As governments weigh the costs and benefits of lifting lockdowns, a debate over just how vulnerable children are to COVID-19 is emerging.

Switzerland's infectious diseases chief declared this week that children under the age of 10 "don't have the receptors to catch the disease," and the country is reopening its public schools on May 11.

On Thursday, the picture was further muddied by coverage of a large review of 78 available studies conducted by the UK Royal College of Paediatrics, which said: "The role of children in transmission is unclear, but it seems likely they do not play a significant role."

The first articles to cover the review said there was no evidence to date that any children had passed the virus on to adults.

But one of the researchers that authored the review in question, Alasdair Munro, insists their findings were misunderstood, and that children can indeed pass the virus to adults.

"Children almost certainly DO transmit COVID-19," Munro, a clinical research fellow in pediatric infectious diseases at University Hospital Southampton, said on Twitter on Thursday, adding: "Growing evidence suggests children are less susceptible to infection, have milder infection, and are infrequently responsible for household transmission."

The Royal College of Pediatrics also corrected the record, tweeting that "a number of media reports, citing RCPCH, have incorrectly suggested that children cannot transmit COVID-19. This is not the the RCPCH position, nor is it based on evidence."

The confusion stemmed, in part, from a reference in the review to a study by the China/WHO joint commission.

People interviewed by members of the commission could not recall a single episode where a child transmitted the disease to an adult.

However, the review also states: "Evidence that [children] are not a reservoir of disease does not exist."

The evidence shows children are less likely to get seriously ill with COVID-19

The evidence shows that children are far less likely to get gravely ill with COVID-19, and the death rate among children is low.

According to the US Centres for Disease Control and Prevention, 1.7 percent of 150,000 American COVID-19 cases affected people under the age of 18. Globally the amount of children with COVID-19 is under 2 percent of all cases, from Korea to Spain to Italy.

In Iceland, where 6 percent of the population was tested, none of the 848 children tested were positive. In a town in Italy where 2.6 percent of residents had the new coronavirus, 0 percent of children under 10 years tested positive.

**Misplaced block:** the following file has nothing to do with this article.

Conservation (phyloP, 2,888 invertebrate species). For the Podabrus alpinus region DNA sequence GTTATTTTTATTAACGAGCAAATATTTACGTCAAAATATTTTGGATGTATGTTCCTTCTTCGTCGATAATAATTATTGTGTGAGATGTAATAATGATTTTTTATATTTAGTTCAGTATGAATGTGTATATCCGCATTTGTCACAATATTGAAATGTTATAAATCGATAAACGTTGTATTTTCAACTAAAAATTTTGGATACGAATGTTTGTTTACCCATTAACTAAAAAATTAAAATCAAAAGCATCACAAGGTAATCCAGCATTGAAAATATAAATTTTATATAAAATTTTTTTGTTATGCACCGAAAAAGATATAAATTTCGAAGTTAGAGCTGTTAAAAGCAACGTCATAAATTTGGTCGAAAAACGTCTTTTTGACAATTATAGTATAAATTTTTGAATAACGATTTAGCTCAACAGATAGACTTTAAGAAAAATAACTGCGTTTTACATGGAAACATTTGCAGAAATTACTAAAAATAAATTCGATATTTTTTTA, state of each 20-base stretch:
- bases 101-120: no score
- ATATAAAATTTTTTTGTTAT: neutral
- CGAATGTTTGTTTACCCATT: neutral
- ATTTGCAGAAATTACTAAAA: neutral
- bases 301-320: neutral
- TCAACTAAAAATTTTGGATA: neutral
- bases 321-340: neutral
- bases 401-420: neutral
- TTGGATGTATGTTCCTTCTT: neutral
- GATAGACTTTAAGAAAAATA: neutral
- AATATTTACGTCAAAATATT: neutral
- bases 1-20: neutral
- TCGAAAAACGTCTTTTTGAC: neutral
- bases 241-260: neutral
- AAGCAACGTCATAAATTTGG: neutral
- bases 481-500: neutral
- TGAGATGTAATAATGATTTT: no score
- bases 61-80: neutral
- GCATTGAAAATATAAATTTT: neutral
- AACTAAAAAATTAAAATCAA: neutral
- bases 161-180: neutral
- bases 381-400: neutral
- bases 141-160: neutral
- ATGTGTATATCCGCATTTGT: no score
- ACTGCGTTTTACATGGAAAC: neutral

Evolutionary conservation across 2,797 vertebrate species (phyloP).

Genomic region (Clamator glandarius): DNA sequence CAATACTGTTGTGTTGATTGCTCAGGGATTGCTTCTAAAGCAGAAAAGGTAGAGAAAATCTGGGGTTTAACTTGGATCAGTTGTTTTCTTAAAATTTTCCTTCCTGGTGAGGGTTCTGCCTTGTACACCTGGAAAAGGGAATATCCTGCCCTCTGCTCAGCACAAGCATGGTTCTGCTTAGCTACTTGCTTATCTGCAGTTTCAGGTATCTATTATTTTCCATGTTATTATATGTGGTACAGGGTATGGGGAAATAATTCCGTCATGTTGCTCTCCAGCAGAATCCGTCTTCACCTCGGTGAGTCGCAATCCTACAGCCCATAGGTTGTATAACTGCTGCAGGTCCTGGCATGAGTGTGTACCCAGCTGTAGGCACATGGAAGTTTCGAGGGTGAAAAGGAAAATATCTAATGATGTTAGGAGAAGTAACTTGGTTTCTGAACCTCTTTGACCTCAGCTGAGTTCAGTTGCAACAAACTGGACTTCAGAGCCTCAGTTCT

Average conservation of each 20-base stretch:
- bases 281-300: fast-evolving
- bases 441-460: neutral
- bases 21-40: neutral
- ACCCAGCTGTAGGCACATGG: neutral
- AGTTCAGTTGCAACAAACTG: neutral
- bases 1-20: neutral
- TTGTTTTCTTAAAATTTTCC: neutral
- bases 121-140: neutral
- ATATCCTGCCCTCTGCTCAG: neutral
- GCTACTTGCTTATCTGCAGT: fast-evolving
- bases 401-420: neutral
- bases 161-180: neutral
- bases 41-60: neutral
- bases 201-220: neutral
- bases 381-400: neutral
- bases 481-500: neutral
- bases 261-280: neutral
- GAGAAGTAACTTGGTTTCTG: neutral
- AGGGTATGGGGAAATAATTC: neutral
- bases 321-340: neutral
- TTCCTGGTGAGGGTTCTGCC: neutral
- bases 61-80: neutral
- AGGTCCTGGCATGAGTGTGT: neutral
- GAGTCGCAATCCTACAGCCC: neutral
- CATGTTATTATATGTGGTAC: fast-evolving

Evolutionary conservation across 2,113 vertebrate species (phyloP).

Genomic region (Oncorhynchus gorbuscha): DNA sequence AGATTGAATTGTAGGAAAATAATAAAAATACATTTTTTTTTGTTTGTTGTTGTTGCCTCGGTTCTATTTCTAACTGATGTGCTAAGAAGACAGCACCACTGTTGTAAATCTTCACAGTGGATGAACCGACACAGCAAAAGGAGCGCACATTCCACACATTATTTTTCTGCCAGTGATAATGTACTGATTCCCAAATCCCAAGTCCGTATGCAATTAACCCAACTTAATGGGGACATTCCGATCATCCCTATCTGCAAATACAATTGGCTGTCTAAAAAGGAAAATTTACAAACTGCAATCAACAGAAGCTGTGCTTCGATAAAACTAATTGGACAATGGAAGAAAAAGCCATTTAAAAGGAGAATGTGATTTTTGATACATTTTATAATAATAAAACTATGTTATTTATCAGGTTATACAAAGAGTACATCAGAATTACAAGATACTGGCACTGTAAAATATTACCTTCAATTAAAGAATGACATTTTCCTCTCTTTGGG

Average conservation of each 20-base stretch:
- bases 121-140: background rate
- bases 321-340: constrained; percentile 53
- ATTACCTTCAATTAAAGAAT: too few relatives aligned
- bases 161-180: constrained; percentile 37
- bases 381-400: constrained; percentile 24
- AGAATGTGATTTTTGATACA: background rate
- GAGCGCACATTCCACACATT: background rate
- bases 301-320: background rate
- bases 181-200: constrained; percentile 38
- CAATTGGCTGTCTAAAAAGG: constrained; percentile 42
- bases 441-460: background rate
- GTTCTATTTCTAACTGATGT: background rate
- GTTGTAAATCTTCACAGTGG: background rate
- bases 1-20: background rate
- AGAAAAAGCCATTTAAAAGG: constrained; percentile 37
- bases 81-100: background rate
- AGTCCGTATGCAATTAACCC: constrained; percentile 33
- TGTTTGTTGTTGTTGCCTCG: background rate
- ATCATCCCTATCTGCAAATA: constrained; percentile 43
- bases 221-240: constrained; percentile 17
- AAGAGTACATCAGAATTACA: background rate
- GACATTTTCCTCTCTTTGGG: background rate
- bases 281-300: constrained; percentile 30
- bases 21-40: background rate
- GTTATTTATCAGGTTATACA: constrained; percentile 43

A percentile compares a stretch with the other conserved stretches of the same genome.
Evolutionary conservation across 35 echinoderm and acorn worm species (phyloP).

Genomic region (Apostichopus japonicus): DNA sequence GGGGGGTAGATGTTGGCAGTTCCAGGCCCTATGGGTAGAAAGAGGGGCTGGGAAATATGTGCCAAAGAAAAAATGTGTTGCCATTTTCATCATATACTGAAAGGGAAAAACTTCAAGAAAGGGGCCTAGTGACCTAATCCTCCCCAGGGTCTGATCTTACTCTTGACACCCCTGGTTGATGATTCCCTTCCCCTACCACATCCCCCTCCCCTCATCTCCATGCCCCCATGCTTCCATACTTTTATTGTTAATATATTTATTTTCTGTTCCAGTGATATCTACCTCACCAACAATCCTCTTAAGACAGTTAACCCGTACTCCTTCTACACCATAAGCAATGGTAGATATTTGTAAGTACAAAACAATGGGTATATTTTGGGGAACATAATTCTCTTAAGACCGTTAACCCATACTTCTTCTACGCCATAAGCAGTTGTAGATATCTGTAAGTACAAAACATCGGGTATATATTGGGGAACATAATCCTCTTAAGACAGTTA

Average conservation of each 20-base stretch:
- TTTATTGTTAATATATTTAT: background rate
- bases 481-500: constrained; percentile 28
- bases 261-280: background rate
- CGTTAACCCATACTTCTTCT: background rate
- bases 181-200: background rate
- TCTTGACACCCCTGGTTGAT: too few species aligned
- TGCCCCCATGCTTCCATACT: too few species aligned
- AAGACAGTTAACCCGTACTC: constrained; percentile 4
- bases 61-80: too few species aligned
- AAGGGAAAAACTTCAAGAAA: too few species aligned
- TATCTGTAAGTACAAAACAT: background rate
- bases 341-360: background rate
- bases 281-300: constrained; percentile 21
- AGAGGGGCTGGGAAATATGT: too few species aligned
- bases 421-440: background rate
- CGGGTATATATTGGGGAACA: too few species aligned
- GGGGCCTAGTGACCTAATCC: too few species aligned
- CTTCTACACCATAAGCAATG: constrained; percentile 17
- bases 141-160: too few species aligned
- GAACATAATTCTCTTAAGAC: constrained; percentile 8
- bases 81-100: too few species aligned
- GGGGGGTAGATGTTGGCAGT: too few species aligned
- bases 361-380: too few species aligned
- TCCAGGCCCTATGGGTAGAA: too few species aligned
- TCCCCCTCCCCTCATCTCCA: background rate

Another study of 2,000 children with COVID-19 in China found that 90 percent of them were asymptomatic, 39 percent developed pneumonia without symptoms, and 6 percent of children developed severe infections.

Experts warn there is nowhere near enough evidence to feel confident that children don't spread the virus

SARS was another respiratory disease that also affected adults more than children. "Transmission of SARS from pediatric patients appears to be uncommon but is possible," wrote the authors of a 2006 study.

However, German virologist Christian Drosten, director of the Institute of Virology at Berlin's Charite hospital, urged policymakers to exercise caution when looking at studies examining the effects of COVID-19 on children.

He pointed out that the findings of a Dutch study, which was used as evidence that children do not play a big role in spreading COVID-19, were not statistically significant.

According to his own research, Drosten said, children can carry as high levels of the coronavirus as adults. He and his colleagues warned "against an unlimited reopening of schools and kindergartens in the present situation."

In an April 29 press conference, World Health Organisation technical lead Maria van Kerkhove doubled down on warnings against seeing children as immune, or unable to pass on the virus.

"There's no reason to think that children are less susceptible to infection if they're exposed, and that they can't transmit," she said. "We're really not seeing this in the epidemiology."

This article was originally published by Business Insider.